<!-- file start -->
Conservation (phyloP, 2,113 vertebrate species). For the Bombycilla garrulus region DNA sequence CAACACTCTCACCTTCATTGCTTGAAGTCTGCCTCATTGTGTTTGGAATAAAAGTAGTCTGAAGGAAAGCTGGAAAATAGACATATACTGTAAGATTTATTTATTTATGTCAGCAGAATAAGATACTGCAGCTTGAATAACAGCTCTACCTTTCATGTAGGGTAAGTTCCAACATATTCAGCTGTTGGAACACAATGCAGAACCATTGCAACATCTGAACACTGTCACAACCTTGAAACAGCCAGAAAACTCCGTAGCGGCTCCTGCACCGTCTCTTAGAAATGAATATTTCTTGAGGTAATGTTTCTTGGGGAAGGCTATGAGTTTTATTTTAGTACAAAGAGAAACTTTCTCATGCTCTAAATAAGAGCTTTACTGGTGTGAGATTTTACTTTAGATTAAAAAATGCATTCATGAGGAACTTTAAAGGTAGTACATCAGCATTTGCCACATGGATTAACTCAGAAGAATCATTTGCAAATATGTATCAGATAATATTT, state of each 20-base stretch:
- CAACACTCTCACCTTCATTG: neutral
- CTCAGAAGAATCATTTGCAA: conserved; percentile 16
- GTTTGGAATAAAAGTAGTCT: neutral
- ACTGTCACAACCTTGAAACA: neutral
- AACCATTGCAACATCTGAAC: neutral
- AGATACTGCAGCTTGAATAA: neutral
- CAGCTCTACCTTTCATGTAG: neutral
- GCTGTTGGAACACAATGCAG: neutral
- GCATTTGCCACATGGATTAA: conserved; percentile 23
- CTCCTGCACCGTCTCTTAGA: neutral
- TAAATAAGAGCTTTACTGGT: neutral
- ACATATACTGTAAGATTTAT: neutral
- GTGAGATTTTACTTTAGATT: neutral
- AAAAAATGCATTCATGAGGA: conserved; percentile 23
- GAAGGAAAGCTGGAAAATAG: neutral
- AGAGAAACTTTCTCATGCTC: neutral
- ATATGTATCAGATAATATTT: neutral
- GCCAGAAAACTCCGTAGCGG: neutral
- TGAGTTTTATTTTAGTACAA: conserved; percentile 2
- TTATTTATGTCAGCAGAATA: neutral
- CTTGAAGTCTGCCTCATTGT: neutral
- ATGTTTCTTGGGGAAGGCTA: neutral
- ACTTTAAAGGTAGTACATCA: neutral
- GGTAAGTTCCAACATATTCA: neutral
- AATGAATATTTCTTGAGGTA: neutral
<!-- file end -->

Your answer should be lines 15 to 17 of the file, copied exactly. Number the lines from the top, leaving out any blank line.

- AAAAAATGCATTCATGAGGA: conserved; percentile 23
- GAAGGAAAGCTGGAAAATAG: neutral
- AGAGAAACTTTCTCATGCTC: neutral